For Your Children’s Sake, Support HB368

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Contributed by Lori Barkus
Do you support Alaska’s HB368?  Have you called your representatives yet and told them to support it?  For our children’s sake, you need too. You can find your representatives' contact info in this publication. Do not delay. 

A parent's separation or divorce may end their relationship, but parents must be encouraged to work together to ensure that both remain a part of their children’s lives.

Historically, courts favored mothers having “custody” and fathers having “visitation”. Courts began to recognize how damaging these labels are (and possibly unconstitutional), and lawmakers began rewriting custody laws to reflect the concept of time-sharing. States then began moving in the direction of shared parenting.

Although courts are becoming more receptive to shared parenting, not every court or judge is on board. Judges must make custody decisions based on a “best interest of the child” standard. This phrase sounds comforting, but since judges are not required to explain their decisions, many argue the standard is nebulous. Many judges retain the belief that it’s preferable for children to have one primary residence. Although there is a plethora of research showing this is not the case, many remain unaware or unwilling to acknowledge it.

States just like Alaska around the country have passed, or are trying to pass, laws that create a rebuttable presumption of equal timesharing, with the following exceptions:
•    The safety, well being and physical, mental and emotional health of the child would be endangered by equal time-sharing.
•    Clear and convincing evidence of extenuating circumstances justify a departure from equal time-sharing with written findings justifying the departure.
•    Incarceration
•    The distance between residences makes equal time-sharing impracticable.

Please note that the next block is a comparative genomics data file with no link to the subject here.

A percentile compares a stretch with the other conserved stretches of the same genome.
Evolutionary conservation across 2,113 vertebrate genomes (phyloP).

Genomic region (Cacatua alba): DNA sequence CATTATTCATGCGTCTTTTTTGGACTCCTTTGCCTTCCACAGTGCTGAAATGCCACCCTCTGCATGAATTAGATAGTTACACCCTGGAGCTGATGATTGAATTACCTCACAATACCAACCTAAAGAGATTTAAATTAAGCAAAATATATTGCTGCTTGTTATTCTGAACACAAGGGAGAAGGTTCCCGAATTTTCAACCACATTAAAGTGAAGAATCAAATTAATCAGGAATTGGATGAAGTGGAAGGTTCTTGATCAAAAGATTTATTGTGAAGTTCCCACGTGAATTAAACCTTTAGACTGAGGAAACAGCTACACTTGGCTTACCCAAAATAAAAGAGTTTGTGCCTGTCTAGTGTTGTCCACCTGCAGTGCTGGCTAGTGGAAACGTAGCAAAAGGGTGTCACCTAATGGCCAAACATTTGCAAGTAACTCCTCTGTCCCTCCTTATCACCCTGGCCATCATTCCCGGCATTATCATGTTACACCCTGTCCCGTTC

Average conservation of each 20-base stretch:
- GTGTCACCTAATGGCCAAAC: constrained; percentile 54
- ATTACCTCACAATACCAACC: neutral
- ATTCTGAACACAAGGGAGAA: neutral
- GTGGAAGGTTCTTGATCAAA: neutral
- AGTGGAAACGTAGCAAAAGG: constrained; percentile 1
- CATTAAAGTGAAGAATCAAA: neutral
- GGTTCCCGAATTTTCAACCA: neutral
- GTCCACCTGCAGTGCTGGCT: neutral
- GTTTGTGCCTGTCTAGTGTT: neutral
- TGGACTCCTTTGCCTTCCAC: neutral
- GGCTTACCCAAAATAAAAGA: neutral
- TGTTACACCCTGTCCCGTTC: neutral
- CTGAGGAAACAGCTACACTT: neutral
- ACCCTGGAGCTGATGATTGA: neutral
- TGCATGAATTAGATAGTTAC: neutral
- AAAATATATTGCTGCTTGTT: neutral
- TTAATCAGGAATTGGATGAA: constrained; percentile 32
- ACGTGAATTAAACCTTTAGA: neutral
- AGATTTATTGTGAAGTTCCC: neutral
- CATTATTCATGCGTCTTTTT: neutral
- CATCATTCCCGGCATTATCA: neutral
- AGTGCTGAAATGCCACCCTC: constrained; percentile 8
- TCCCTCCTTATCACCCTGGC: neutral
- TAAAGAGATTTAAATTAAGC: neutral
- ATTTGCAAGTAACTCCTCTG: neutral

•    A parent does not request at least 50-percent time-sharing.
•    A permanent injunction has been entered or is warranted against a parent or household member.
•    Domestic violence

As a practicing family attorney with nearly 20 years of experience, I have seen all too often, children become pawns in their parents’ divorce. A shared parenting bill prevents the minimization of one parent, usually the father, from a child’s life. In many of these “every other weekend” scenarios, a child loses out on time with his/her father and 50% of the child’s extended family as well. Additionally, the lesser-earning parent opposes equal time-sharing because it will lower their monthly child support payment. A parent is then forced to try and “buy” time with his/her children, meaning that the parent pays full child support just to get the other parent to agree to equal time-sharing.

Child custody is not a gender issue. Ask any daughter who grew up without a father, any mother of a divorced son, any paternal grandmother, sisters of divorced brothers, stepmothers or others. 

Groups of women are now starting to assemble to change the system that hurts both them and our children. Leading Women for Shared Parenting (LW4SP) is such a group and I am proud to be a member. LW4SP has one cause: a rebuttable presumption of Equally Shared Parenting in Family Law. While equal shared parenting will help both women and men, we believe the voice of a group of strong women will be required to correct the messaging about current family law practices.

We have started working with groups traditionally seen as men’s groups like The Fathers Rights Movement in an attempt to educate the public on the advantages to both sexes when parental equality and shared parenting is encouraged, practiced and presumed to be in the child’s best interests until shown to be otherwise.

For years, women's groups have opposed shared parenting presumptions. What they fail to take into account is that presumptions are rebuttable. Presumptions provide a starting point, a leveling of the playing field, removing the winner-takes-all approach to child custody - a framework that is in no one’s best interest. 

There are some exceptional cases in which shared parenting is inappropriate or where one parent cannot spend equal time with the children, due to work or other reasons. A judge can order more or less time sharing if an equal time-sharing arrangement is truly detrimental or impossible. There are parents (fathers mostly, as 85% of custodial parents are currently mothers) who are able and willing to spend equal time with their children. 

No child should be denied the participation of two capable and loving parents and no parent should be forced to bargain for or purchase time with their children.